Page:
When the Boy Scouts of America announced last year that the organization would start welcoming girls into its ranks for the first time in its 100-plus years of existence, it garnered a lot of attention.
It was welcome news to Kim Brennan, a mother of two teenage Boy Scouts and a daughter who just happens to be 11 — the age when girls can join the new Scouts BSA program.
Brennan and fellow Hopkinton Scout leader Matt Peters are wasting no time in getting the program off the ground. They’ll hold an information session on Monday, Jan. 28, at 7 p.m. at the Community Covenant Church (2 West Elm St.), and they plan to submit their paperwork right when the national organization allows, on Feb. 1.
“One of the things that my boys have loved about being involved in Boy Scouts has been the opportunity to be really engaged in the outdoors and really engaged in the community, and I think that my daughter has always seen them engaged in a lot of different activities and she’s excited to participate in similar types of activities,” Brennan said.
While there already is a Girl Scout program in town, that is a separate, unaffiliated organization.
“The Girl Scout program and the Boy Scout program really are structured differently,” Brennan noted. “And I think that both are incredible organizations for people who are looking for the right opportunities — wherever their interests lie.
“I’ve actually been collaborating with people who are involved in Girl Scouts, because we really want this to be an additive program that provides girls with another opportunity. This might be a program that suits some families and some girls, and Girl Scouts might be a program that suits some families and some girls. And so hopefully this will just create another opportunity.”
Like Brennan, Peters has two sons and a daughter, although his daughter is in college and is too old to participate. Nonetheless, he said his daughter expressed excitement for the program in a recent phone conversation.
Said Peters: “She called and she said, ‘Really, you’re working on a girls troop? You know, I can finally say, Dad, now that it’s in the background, I was always jealous of the trips that the boys got to take.’ So, I really want to make it such that we do good trips and things that will excite them. That’s kind of the hook, the hook are the trips. And then we say, all right, well, you’ve seen how it goes, now you guys lead it.
“The mission of Boy Scouts of America is to help young people learn to make moral and ethical decisions throughout their lives. We’re really making sure that the culture in these troops is the kind of culture that we want for our young people, and teach them those kinds of things. It’s fun, and when they have fun they learn great values and great leadership, and I’m excited to be able to give that to girls as well.”
Brennan noted that the new troop will be a girls-only troop and will only participate in activities with boys if the participants express an interest.
“It’s very much Scout-led,“ Brennan said of the overall program. “I anticipate that this girls troop will also be Scout-led. So, the girls will be very involved in determining what trips we take and whether or not we engage with other troops. We could do activities with other Girl Scout troops, we could do activities with boy troops. We could do activities independently. It’s really going to be up to the girls who decide to join how they want this troop to operate. And we really will use the program to help deliver strong outdoor skills, helping to build character, helping to build leadership.”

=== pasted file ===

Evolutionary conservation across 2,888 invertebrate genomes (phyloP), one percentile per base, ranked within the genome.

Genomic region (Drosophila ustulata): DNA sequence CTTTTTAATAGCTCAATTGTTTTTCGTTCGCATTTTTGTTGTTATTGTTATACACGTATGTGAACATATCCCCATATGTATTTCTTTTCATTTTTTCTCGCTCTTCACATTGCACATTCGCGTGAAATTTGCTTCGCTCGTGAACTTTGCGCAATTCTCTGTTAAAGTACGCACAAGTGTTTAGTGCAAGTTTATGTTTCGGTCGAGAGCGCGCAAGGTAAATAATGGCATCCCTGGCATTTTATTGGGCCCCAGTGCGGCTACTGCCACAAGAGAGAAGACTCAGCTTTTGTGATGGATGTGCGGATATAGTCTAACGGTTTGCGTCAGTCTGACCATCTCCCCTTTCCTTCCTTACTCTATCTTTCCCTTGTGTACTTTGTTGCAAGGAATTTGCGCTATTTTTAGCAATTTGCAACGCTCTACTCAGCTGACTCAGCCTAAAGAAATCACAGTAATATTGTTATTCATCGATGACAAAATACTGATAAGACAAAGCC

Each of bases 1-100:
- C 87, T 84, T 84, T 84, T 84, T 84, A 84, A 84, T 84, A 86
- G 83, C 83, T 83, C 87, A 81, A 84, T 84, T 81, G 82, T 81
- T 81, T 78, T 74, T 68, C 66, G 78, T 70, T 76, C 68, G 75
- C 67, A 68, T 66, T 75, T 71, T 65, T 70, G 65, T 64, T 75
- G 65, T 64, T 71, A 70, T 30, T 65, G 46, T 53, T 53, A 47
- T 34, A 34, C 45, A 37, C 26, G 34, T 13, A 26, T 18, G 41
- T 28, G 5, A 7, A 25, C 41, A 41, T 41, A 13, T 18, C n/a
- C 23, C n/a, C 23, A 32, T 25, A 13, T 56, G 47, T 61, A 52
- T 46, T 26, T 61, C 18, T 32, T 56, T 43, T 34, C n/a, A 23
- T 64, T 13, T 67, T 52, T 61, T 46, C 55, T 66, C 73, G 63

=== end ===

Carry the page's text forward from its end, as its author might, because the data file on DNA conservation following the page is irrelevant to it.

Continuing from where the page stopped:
Added Peters: “I feel strongly that the girls deserve all the opportunities that the Boy Scouts offer. And I want to make sure that we build a troop that is everything a good troop can be. I’m fully committed to this.”
Liu to perform with BYSO
Hopkinton 15-year-old Andrea Liu will play the violin as part of the Boston Youth Symphony Orchestra’s annual opera performance on Jan. 27 at 3 p.m. at Harvard University’s Sanders Theatre. This year, for the organization’s 12th consecutive full-length opera, the BYSO will perform Puccini’s “La Boheme.”
Liu is one of more than 100 young musicians in the BYSO, which claims to be the only youth orchestra in the United States that annually performs a full-length opera.
“The performance of a full opera by a youth orchestra is a remarkable and rare accomplishment of which I am very proud,” said BYSO music director/conductor Federico Cortese. “Opera is a fantastic tool for the musical and personal growth of our students because of the rich and intricate musical and psychological storylines that weave in and out of the music in ways not seen in a standard symphony.”
Time for census, dog license renewal
Town Clerk Connor Degan has a lot on his plate this time of year. In addition to publicizing the nomination papers for town offices (see cartoon at left), he is reminding residents that the annual census will be in mailboxes soon and should be returned as soon as possible. The census collects population data that assists town departments in applying for grant funding, helps track how the town can improve services, and maintains voter registration information.
Also in the census envelope is information on how to obtain or renew a dog license. The deadline for a 2019 license is April 1, after which time a $25 late fee will be assessed. Residents over the age of 70 can have their licensing fee waived (but not the late fee).